In Medicaid (low-income) populations access to transportation and child care are known to be established causes of missed appointments and, thus, poorer outcomes.4

We canít let the perfect be the enemy of the improved. That patients may well be priced out of participation, or must pay extra out of pocket to participate (for the benefit of us all) is clearly wrong ... and is costing us all. The devilish details have to be worked out to everyoneís near satisfaction. Common sense and now evidence from a prospective study is saying the same thing: there's a pressing need to stop imposing financial penalties on study participants - for their sake and ours! 


What about costs?

That reimbursing patients for their expenses might increase the expense of doing clinical research ought not be the issue -- after all every stakeholder in research receives compensation and what they realize vastly exceeds their expenses or they would not do it.   But the question has been raised so let's examine it.  Per patient cost of running trials is rising and has been estimated to be about "$40,000 per patient" for late-phase trials.3  The most significant factor for the increase cited in the 2011 report was "patient recruitment."  For discussion sake, if the average reimbursement to the patient is about $1,000,that would increase the cost per patient by 2.5% -- which could be completely offset by more efficient patient recruitment!  (More patients would be able to participate.)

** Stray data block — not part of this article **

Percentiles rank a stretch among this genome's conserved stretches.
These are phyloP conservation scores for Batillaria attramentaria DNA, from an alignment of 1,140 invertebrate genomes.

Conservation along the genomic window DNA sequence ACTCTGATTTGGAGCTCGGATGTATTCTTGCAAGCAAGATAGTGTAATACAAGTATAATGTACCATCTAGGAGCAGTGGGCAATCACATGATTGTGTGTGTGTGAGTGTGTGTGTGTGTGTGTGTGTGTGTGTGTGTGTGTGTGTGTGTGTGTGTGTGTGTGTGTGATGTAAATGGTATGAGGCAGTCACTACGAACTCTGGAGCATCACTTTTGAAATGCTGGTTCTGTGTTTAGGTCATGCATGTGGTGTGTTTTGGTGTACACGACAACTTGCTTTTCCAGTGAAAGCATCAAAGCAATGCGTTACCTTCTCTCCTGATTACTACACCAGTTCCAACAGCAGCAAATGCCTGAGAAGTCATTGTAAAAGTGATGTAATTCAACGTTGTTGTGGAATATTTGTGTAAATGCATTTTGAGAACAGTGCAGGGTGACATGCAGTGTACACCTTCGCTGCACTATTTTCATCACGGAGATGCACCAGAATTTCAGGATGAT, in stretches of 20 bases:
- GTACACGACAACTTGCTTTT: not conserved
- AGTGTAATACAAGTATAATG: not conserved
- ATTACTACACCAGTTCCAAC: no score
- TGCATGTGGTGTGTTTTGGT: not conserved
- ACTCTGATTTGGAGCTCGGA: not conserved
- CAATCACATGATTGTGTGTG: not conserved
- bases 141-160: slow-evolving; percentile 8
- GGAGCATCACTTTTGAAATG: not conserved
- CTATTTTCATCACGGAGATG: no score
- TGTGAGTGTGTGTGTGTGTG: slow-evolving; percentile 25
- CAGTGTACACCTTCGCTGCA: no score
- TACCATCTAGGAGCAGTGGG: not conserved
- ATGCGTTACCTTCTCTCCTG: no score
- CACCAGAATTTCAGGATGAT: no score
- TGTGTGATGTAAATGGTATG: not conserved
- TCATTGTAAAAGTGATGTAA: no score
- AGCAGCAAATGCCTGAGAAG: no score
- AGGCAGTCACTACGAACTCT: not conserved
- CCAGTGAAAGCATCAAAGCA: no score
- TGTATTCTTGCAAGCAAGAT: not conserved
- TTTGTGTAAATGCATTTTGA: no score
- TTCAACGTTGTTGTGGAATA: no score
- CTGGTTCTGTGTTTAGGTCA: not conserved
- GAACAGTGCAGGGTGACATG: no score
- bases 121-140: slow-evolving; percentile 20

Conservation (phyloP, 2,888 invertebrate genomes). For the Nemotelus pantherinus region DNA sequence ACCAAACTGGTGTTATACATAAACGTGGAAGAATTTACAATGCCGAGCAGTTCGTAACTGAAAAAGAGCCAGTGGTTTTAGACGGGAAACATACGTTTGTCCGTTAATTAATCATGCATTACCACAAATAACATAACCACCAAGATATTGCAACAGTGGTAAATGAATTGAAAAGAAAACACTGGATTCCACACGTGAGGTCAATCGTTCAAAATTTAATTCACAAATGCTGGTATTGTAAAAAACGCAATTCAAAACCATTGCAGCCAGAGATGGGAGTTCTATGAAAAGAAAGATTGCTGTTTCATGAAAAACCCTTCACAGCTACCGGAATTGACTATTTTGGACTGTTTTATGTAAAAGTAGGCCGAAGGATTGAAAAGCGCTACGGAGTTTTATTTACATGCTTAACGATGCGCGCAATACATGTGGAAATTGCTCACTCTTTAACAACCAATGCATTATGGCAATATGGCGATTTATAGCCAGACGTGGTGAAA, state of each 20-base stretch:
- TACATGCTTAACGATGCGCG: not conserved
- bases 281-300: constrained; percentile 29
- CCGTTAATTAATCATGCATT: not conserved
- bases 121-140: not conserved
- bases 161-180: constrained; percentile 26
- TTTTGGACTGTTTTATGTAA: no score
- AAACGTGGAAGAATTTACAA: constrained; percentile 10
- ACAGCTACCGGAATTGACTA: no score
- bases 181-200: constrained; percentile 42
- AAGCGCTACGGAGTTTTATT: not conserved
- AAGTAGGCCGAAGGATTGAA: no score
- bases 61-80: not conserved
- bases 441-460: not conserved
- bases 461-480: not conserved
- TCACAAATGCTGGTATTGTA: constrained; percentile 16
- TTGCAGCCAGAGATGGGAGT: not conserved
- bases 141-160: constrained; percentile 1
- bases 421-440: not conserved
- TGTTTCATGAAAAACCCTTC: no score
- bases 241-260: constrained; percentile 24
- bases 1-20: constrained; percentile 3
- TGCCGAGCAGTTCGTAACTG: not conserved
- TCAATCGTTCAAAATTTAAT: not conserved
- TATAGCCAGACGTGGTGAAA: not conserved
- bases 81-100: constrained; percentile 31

What about undue influence?

If we get it right (what is reimbursed matches well with the patients expenses for research-related tests and procedures), it's a difficult to understand how this amounts to undo influence.  The patient has a life-threatening illness and will also be guided in many cases by his or her independent treating physician.   Are we to believe that the patient would choose a study over regular care simply because she will get reimbursed (and modestly) for the expenses she would not otherwise have?  

What about the administrative burden?

The policies and procedures can be standardized in order to minimize the administrative burden to the centers and to facilitate IRB approvals.  Standard forms, instructions, and per diem reimbursements can be used for meals, travel, lodging, and time. 

What is the impact of current practice on enrollment overall?

Mike's story (below) suggests that failing to reimburse the participant for his or her expenses (substantial in his case) might reduce participation rates overall - across other income groups.


Click to

Related resources:

  1. JAMA Oncology, 2015:
    Patient Income Level and Cancer Clinical Trial Participation: A Prospective Survey Study http://bit.ly/1LUuaJq